In his monumental 728 page book (Kindle), “The Seven Basic Plots”, Christopher Booker gives us a plot outline:

    1. peaceful village
    2. arrival of monster
    3. of supernatural power
    4. weeks of fear and confusion
    5. attacks one victim after another
    6. arrival of hero
    7. climactic underwater fight
    8. monster slain
    9. peace in village again

Is this Jaws (1974) or Beowulf  (eighth-century epic) ?

Quoting the author, “In terms of the bare outlines of their plots, the resemblances between the twentieth-century horror film and the eighth century epic are so striking that they may almost be regarded as telling the same story.”

Thirty-four years ago, Booker took five wildly diverse stories and saw the same general pattern: an emerging hero, early success, the mood darkens, everything goes wrong, the original dream becomes nightmare.

A final effort against the odds, the hero emerges victorious and peace reigns again in the village.

Macbeth, Lolita, the myth of Icarus, etc.

Booker cast his net wider, as it were, and this general pattern kept fitting all too well. Why was this so?

And why did he have a collection of stories that did not fit the general pattern? At that point, he realized he had a new pattern, which he called ‘Voyage and Return’.

(Here I will interject my discovery of Joseph Campbell’s “Hero’s journey” and that George Lucas knew that author personally. Is it any surprise that the original released “Star Wars” film fits the Campbell pattern?)

Booker observes that the “accumulation of parallels and links between the folk tales of hundreds of different cultures has turned into a major academic industry.” And later, certain critics abdicate the field.

“The sigh of relief that one no longer has to think about such difficult matters is almost audible! However, the fundamental riddle remains.”

Booker references other researchers like Adolf Bastian with his ‘elemental ideas’. Dr. Bruno Bettelheim analysing the appeal of old fairy tales to today’s children. Freud who became preoccipied with part of the picture. His colleague, Carl Jung, who saw a deeper level of psychological construction in everyone. Campbell, of course, with The Hero with a Thousand Faces and The Masks of God. Northrop Frye. Leslie Fielder. John Vyvyan for his The Shakespearean Ethic.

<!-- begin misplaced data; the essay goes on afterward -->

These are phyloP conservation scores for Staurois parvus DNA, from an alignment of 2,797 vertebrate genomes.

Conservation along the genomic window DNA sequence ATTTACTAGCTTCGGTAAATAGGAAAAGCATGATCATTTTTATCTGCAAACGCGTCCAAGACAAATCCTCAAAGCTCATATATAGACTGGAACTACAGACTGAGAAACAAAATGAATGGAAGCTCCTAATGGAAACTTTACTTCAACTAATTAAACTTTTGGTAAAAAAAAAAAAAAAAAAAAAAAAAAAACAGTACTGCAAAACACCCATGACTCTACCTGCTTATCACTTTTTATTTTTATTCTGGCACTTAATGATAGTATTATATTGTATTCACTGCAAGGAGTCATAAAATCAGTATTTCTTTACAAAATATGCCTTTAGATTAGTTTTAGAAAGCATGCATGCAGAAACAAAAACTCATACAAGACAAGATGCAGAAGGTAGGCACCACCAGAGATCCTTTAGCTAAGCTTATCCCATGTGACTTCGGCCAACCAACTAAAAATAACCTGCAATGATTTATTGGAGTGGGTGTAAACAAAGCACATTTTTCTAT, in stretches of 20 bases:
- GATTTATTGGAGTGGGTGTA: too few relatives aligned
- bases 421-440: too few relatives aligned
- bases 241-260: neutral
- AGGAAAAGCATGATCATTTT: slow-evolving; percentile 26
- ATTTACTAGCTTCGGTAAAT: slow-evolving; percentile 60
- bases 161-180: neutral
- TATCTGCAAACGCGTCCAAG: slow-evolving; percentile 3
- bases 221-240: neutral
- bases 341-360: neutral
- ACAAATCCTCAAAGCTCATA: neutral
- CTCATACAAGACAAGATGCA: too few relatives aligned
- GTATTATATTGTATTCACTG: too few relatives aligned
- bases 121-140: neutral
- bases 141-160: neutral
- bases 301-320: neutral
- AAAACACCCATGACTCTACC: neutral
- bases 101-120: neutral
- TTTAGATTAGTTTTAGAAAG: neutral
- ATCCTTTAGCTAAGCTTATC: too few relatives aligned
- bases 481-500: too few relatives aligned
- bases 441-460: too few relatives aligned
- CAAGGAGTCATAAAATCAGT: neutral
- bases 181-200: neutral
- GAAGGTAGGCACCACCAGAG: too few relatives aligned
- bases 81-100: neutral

Shakespeare is good fodder for the movie realm. 1956 “Forbidden Planet” film’s plot came right out of “The Tempest”. It was the first A-list SF movie ever.

Kurosawa’s “Ran” gives a nod to “King Lear”.

More? The Lion King. 10 Things I Hate About You. West Side Story. Get Over It. O. Men of Respect. Warm Bodies. She’s the Man. The Banquet. A Thousand Acres. My Kingdom. King of Texas. Scotland, Pa. Haider. Maqbool.

A random sampling of plots

Overcoming the monster

Perseus, Theseus, Beowulf, Dracula, The War of the Worlds, Nicholas Nickleby, The Guns of Navarone, Seven Samurai, The Magnificent Seven), James Bond, Star Wars.

The Quest

Cinderella, Aladdin, Jane Eyre, A Little Princess, Great Expectations, David Copperfield, The Prince and the Pauper, Brewster’s Millions, The Emperor’s New Groove.

Voyage and Return

Ramayana, Alice in Wonderland, Goldilocks and the Three Bears, Orpheus, The Time Machine, Peter Rabbit, The Hobbit, The SpongeBob SquarePants Movie. Mad Max: Fury Road, Brideshead Revisited, The Rime of the Ancient Mariner, Gone with the Wind, The Third Man.
Now for the webpage title:

On Steam, if a game gets wildly popular, you can be sure the negative commentary about ‘the toxic fan base’ will soon appear. It’s always a small cabal that never tires of raining on someone else’s parade.

The cliches get trotted out almost on a timetable. “X has been done before” or “the old fourth wall break”.

Sure, just ask Aristophanes who believed that the fourth wall existed to be broken. In The Wasps (422 BC), one guard starts to indulge in some “As You Know” about what they are guarding; the other guard is annoyed because they both know it; and the first guard points out that I know and you know but do they — indicating the audience — know it?

Aristophanes broke the fourth wall so often, playgoers didn’t know what to do when it was intact. “Please Citizen Arie, what’s this other fellow’s play about?”

And finally, Y is a ripoff of X. Ahaha. It is to laugh. There indeed is a toxic element around, and it’s not the fan base.


Aurora 3

The Third Eye